Christopher Dwyer: Well, you know, it’s a good question, and I tried to address a little bit and through the complaints we focus on is the oil in today’s conversation, obviously, is worker classification and making sure that the myriad of rules and regulations are addressed and give giving visibility to, you know, as it relates to the contractors being engaged. But the other compliance that really cannot be forgotten is, you know, pay rolling in employment through these through these platforms. You know, we we do the screening and then we make a determination. It’s either a ten ninety nine. I’m putting it bluntly and simply, but think there are ten ninety nine or two W-2. You need to call in, you know, W-2, payroll firm experts to make sure that compliance is being adhered to and particularly around, you know, the number of hours worked overtime. You know, and one of the challenges that I’m sure, John, who is on the call today, would acknowledge to some of these faster pace direct sourcing online platforms is, you know, you have to get the I9 done.

Christopher Dwyer: And there are other onboarding requirements that really don’t lend themselves to really fast processing like we can do on the ten ninety nine sites. So we fully acknowledge that and recognize that. And we bring in payroll experts to help us address that compliance issue, because it really is a different set of rules that you need to follow.

Michael Matherly: But thanks for the question.

Tyler Dlugolecki: Great. Thanks, Michael. And we have one final one for we wrap up here do Clancy short list as a tech vendor or consultancy or recruitment business. How do you how do you guys categorize your business? That’s a great question. I can just take that and then wrap up here. I guess what we would consider ourselves to be as a workforce management platform, serving sort of the end to end life, life cycle of, you know, what we have is essentially an external worker, an independent contractor or freelancer, et cetera, everything from onboarding through to payments and affording. So we really try hard to make compliance and everything that we do, which was a huge goal of this this webinar and to transition. Alex, I want to thank Michael and Chris and thank you to everyone for joining the webinar. I’m just send out a link to today’s webinar in your e-mail for future viewer viewing. Feel free to share with their colleagues or your professional network. I also wanted to let you know that we will be offering a complimentary review for a limited time in regards to your compliance program. So please feel free to get in touch with us regarding that. And I can also stick around for a few minutes to answer any questions. But thank you guys for joining.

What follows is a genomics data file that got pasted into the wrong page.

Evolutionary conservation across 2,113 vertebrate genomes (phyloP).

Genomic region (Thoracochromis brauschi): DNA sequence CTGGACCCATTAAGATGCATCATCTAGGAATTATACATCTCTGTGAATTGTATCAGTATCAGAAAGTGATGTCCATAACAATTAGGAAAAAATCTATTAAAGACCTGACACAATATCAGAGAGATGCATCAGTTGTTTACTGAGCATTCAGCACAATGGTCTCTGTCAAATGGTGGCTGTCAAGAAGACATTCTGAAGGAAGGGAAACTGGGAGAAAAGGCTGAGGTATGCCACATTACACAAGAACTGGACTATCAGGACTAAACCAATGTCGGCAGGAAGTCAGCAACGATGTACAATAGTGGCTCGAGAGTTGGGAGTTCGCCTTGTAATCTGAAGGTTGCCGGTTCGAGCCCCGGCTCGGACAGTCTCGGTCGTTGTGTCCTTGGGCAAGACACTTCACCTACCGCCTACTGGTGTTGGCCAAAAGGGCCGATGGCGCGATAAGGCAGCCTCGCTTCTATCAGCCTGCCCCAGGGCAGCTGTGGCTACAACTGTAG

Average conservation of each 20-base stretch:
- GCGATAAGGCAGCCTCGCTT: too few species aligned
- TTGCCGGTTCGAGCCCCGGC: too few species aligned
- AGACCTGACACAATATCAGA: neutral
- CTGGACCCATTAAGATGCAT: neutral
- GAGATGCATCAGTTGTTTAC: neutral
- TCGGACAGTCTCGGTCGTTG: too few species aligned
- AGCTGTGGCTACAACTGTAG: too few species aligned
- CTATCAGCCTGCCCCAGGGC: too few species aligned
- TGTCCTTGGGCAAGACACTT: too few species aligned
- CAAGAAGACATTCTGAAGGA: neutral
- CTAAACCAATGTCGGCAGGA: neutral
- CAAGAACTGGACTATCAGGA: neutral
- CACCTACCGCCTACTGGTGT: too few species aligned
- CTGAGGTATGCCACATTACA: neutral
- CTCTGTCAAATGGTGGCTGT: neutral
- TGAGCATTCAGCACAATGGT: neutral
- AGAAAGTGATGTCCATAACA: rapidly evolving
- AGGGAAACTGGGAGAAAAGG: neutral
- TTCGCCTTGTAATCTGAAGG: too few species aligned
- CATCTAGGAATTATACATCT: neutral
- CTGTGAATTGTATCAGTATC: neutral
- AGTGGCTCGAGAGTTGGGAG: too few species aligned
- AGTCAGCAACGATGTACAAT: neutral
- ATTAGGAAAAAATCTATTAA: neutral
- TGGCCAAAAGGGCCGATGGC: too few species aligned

Tyler Dlugolecki

Tyler oversees the content production efforts at Shortlist. As a marketer and entrepreneur, he looks to bring fresh thinking to their multi-channel readership. With a background in managing independent contractors, Tyler understands the challenges of modern freelancers and the professionals that hire them.